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    Profile photo of SarviSarvi @Sarvi

    Oh, and agree with the above — try to hire somebody with two brain cells to rub together to just answer the phone for $10/hr. Not happening. What is your work comparable to? Should you make the same hourly wage as a housecleaner? a babysitter? a gardener? a cashier? Check the pricing on those services and see what $10/hr really means. In my city, teenagers make that at their first jobs.

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    Profile photo of JilllsJillls @Jillls

    It seems that some people are doing it to fund their hobby and not to make a profit or are doing really simple things like peasant or pillowcase dresses. I imagine ladies who are making a profit are serging rectangles together all day and people are buying it cause it is custom made.

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    Profile photo of melelizameleliza @meleliza

    Yes, there is a flood of low priced “hand made” things on Etsy. I suppose these people are just doing it for fun, because there’s no way it could be profitable for them. So I have doubts that Etsy is a viable market place. I’ve been going round on this for a good while now and I’ve come to believe that only a niche has potential. I’ve done a few things for clients over the past year and am planning a kind of launch in the new year. We’ll see how it goes. I mean, we need a second income so I may as well work on something I’m good at and enjoy.

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    Profile photo of NicoleNicole @motherof5

    When I sewed for others I charged $20 an hour (and that was before Tildy was born so five years ago).

    I had three SIL’s I took orders from for their nine children. (I think MIL may have picked up the tab)

    They were happy and I didn’t feel used.

    If you are just ‘using up’ fabric you may be happy to charge for your time only. As long as you don’t end up feeling resentful.

    I was asked to make my Goddaughters formal dress but I later declined as she was getting quite demanding and I was not sure I could deliver what she wanted. I was also informed she had a second dress if mine was not ‘right’. I think that was meant to reassure me but I felt like my sewing time (which is precious) was not valued at all. (I would have been making the dress for the love of it)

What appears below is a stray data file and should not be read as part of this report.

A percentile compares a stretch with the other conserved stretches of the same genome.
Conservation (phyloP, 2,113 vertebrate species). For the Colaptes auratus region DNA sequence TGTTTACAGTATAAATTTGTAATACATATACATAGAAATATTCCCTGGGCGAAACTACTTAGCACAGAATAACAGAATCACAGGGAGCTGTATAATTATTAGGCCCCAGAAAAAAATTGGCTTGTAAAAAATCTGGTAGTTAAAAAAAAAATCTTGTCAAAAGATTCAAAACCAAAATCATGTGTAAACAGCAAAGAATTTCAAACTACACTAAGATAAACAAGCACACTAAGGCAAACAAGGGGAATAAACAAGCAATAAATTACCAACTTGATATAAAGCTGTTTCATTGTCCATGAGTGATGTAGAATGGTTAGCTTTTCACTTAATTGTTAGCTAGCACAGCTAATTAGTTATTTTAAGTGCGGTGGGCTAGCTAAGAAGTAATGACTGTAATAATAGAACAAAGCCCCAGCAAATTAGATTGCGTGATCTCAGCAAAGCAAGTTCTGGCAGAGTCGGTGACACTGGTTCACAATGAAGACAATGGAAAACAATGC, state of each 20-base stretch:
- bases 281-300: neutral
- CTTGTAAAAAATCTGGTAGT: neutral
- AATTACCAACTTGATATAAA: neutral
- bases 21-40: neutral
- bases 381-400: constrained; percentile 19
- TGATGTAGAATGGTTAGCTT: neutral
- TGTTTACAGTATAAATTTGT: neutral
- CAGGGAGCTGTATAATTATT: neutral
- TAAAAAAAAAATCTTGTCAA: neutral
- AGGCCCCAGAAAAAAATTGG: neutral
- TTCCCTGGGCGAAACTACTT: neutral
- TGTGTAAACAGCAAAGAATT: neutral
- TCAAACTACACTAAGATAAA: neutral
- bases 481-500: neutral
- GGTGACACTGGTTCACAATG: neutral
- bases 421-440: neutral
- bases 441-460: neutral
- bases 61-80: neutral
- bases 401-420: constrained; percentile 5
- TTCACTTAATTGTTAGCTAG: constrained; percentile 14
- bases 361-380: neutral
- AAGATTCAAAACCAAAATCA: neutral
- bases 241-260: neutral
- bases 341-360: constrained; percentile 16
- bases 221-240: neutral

I actually sew less for others now. Some people have accused me of it being a ‘cheap’ gift. I

    think if you find a cliental and sew just for them, it could work well.

    I am sorry is my response is a bit garbled, I have a headache.

    Good luck.

    ~Nicole~

    I would charge a minimum of $60 for a baby dress (Ice Cream, Music Box) $70 for the Birthday Party. For that I would want fabric supplied.

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    Profile photo of MaggieMaggie @Maggie

    Many people tell me I should sell what I make. I’m really just an advanced beginner. I have tried telling people my finishes are not good enough to sell, but most people never see anything handmade. Now I just tell people that sewing for my own kids keeps me busy enough.

    Etsy is a mix of the truly handmade and small businesses along side larger manufactures especially in Asia passing off things as handmade.

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    Profile photo of rastisrastis @rastis

    I’ve often wondered about people selling handmade things super cheap… it makes me sad that it just perpetuates the thought that home sewn is cheap and doesn’t have value…

    i figure they must just be selling a few things to help pay for their hobby, not as a money making venture…. because as anyone who sews knows, sewing is incredibly time consuming- not to mention all the love and thought that goes into each garment!

    i also used to sew lots of things for others, but there were more than a few instances when it wasn’t appreciated or simply taken for granted (i was once asked to make a whole wardobe for a child and when i did i was barely given a thank you- they also paid me nothing for my time or materials… it would have been cheaper and easier for me to go and buy that child clothes from the shops)… i swore never again after that, although i confess i break my own rules now and again… really if you sew for someone else who doesn’t sew they just.don’t.get.it… regardless of how nice they are, they just don’t understand the time and attention that has gone into something… and asking someone to pay you what the sewing is worth is tricky because you are competing with cheap, sweat shop clothes.